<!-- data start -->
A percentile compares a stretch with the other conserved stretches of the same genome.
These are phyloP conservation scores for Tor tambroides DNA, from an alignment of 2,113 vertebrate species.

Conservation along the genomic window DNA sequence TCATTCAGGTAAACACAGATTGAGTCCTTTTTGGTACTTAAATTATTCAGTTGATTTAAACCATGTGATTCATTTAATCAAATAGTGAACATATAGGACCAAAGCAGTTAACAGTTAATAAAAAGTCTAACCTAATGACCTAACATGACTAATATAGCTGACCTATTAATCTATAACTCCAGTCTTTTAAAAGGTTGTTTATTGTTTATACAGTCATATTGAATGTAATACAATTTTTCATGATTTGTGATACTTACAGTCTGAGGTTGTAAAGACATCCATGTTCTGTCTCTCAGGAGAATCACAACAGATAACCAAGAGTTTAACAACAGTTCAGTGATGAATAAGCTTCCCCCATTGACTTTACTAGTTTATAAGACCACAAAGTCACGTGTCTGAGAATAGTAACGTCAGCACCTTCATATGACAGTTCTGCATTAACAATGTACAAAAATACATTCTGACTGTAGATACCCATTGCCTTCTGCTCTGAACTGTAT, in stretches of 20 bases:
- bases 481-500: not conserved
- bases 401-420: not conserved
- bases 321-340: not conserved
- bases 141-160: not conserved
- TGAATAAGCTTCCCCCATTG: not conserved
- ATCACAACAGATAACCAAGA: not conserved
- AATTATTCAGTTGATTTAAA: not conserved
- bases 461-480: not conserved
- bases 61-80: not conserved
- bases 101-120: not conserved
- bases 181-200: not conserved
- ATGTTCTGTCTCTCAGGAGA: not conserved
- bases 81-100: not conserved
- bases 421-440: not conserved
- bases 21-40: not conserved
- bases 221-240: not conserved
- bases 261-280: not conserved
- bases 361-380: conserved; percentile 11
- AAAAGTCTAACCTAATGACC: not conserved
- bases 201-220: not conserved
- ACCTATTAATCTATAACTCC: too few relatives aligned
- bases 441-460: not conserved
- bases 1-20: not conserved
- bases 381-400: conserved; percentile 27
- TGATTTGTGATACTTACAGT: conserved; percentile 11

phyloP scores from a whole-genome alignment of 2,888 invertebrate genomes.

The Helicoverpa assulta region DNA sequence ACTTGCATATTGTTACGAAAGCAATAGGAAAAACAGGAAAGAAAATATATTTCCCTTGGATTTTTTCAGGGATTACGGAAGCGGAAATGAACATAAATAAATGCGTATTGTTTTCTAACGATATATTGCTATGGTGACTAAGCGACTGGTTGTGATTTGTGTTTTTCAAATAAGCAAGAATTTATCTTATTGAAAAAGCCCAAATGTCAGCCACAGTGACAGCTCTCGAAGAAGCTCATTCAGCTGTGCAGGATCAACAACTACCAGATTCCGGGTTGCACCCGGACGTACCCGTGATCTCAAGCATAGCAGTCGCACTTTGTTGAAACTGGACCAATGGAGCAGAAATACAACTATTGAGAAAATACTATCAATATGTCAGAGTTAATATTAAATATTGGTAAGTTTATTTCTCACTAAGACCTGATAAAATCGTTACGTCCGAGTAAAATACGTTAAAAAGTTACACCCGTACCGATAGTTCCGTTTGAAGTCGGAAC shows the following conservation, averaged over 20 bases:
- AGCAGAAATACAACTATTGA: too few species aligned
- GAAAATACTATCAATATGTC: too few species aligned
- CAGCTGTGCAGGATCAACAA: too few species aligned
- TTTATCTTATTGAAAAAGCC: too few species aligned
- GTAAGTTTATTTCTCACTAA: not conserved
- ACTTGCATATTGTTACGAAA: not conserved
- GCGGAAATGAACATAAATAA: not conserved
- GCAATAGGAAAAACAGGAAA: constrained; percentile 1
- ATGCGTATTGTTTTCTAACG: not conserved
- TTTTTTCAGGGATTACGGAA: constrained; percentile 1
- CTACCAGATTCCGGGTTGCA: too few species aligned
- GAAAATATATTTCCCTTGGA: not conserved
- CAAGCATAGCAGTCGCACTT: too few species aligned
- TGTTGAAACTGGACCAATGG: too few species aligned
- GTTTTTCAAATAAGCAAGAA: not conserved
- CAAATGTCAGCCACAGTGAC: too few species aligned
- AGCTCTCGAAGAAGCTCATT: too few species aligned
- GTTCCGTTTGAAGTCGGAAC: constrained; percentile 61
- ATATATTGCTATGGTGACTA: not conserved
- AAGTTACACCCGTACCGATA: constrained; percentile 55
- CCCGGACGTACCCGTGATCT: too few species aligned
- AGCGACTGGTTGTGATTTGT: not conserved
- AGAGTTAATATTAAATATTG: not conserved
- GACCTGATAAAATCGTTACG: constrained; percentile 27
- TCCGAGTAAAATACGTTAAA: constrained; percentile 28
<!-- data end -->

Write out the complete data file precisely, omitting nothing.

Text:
A percentile compares a stretch with the other conserved stretches of the same genome.
These are phyloP conservation scores for Tor tambroides DNA, from an alignment of 2,113 vertebrate species.

Conservation along the genomic window DNA sequence TCATTCAGGTAAACACAGATTGAGTCCTTTTTGGTACTTAAATTATTCAGTTGATTTAAACCATGTGATTCATTTAATCAAATAGTGAACATATAGGACCAAAGCAGTTAACAGTTAATAAAAAGTCTAACCTAATGACCTAACATGACTAATATAGCTGACCTATTAATCTATAACTCCAGTCTTTTAAAAGGTTGTTTATTGTTTATACAGTCATATTGAATGTAATACAATTTTTCATGATTTGTGATACTTACAGTCTGAGGTTGTAAAGACATCCATGTTCTGTCTCTCAGGAGAATCACAACAGATAACCAAGAGTTTAACAACAGTTCAGTGATGAATAAGCTTCCCCCATTGACTTTACTAGTTTATAAGACCACAAAGTCACGTGTCTGAGAATAGTAACGTCAGCACCTTCATATGACAGTTCTGCATTAACAATGTACAAAAATACATTCTGACTGTAGATACCCATTGCCTTCTGCTCTGAACTGTAT, in stretches of 20 bases:
- bases 481-500: not conserved
- bases 401-420: not conserved
- bases 321-340: not conserved
- bases 141-160: not conserved
- TGAATAAGCTTCCCCCATTG: not conserved
- ATCACAACAGATAACCAAGA: not conserved
- AATTATTCAGTTGATTTAAA: not conserved
- bases 461-480: not conserved
- bases 61-80: not conserved
- bases 101-120: not conserved
- bases 181-200: not conserved
- ATGTTCTGTCTCTCAGGAGA: not conserved
- bases 81-100: not conserved
- bases 421-440: not conserved
- bases 21-40: not conserved
- bases 221-240: not conserved
- bases 261-280: not conserved
- bases 361-380: conserved; percentile 11
- AAAAGTCTAACCTAATGACC: not conserved
- bases 201-220: not conserved
- ACCTATTAATCTATAACTCC: too few relatives aligned
- bases 441-460: not conserved
- bases 1-20: not conserved
- bases 381-400: conserved; percentile 27
- TGATTTGTGATACTTACAGT: conserved; percentile 11

phyloP scores from a whole-genome alignment of 2,888 invertebrate genomes.

The Helicoverpa assulta region DNA sequence ACTTGCATATTGTTACGAAAGCAATAGGAAAAACAGGAAAGAAAATATATTTCCCTTGGATTTTTTCAGGGATTACGGAAGCGGAAATGAACATAAATAAATGCGTATTGTTTTCTAACGATATATTGCTATGGTGACTAAGCGACTGGTTGTGATTTGTGTTTTTCAAATAAGCAAGAATTTATCTTATTGAAAAAGCCCAAATGTCAGCCACAGTGACAGCTCTCGAAGAAGCTCATTCAGCTGTGCAGGATCAACAACTACCAGATTCCGGGTTGCACCCGGACGTACCCGTGATCTCAAGCATAGCAGTCGCACTTTGTTGAAACTGGACCAATGGAGCAGAAATACAACTATTGAGAAAATACTATCAATATGTCAGAGTTAATATTAAATATTGGTAAGTTTATTTCTCACTAAGACCTGATAAAATCGTTACGTCCGAGTAAAATACGTTAAAAAGTTACACCCGTACCGATAGTTCCGTTTGAAGTCGGAAC shows the following conservation, averaged over 20 bases:
- AGCAGAAATACAACTATTGA: too few species aligned
- GAAAATACTATCAATATGTC: too few species aligned
- CAGCTGTGCAGGATCAACAA: too few species aligned
- TTTATCTTATTGAAAAAGCC: too few species aligned
- GTAAGTTTATTTCTCACTAA: not conserved
- ACTTGCATATTGTTACGAAA: not conserved
- GCGGAAATGAACATAAATAA: not conserved
- GCAATAGGAAAAACAGGAAA: constrained; percentile 1
- ATGCGTATTGTTTTCTAACG: not conserved
- TTTTTTCAGGGATTACGGAA: constrained; percentile 1
- CTACCAGATTCCGGGTTGCA: too few species aligned
- GAAAATATATTTCCCTTGGA: not conserved
- CAAGCATAGCAGTCGCACTT: too few species aligned
- TGTTGAAACTGGACCAATGG: too few species aligned
- GTTTTTCAAATAAGCAAGAA: not conserved
- CAAATGTCAGCCACAGTGAC: too few species aligned
- AGCTCTCGAAGAAGCTCATT: too few species aligned
- GTTCCGTTTGAAGTCGGAAC: constrained; percentile 61
- ATATATTGCTATGGTGACTA: not conserved
- AAGTTACACCCGTACCGATA: constrained; percentile 55
- CCCGGACGTACCCGTGATCT: too few species aligned
- AGCGACTGGTTGTGATTTGT: not conserved
- AGAGTTAATATTAAATATTG: not conserved
- GACCTGATAAAATCGTTACG: constrained; percentile 27
- TCCGAGTAAAATACGTTAAA: constrained; percentile 28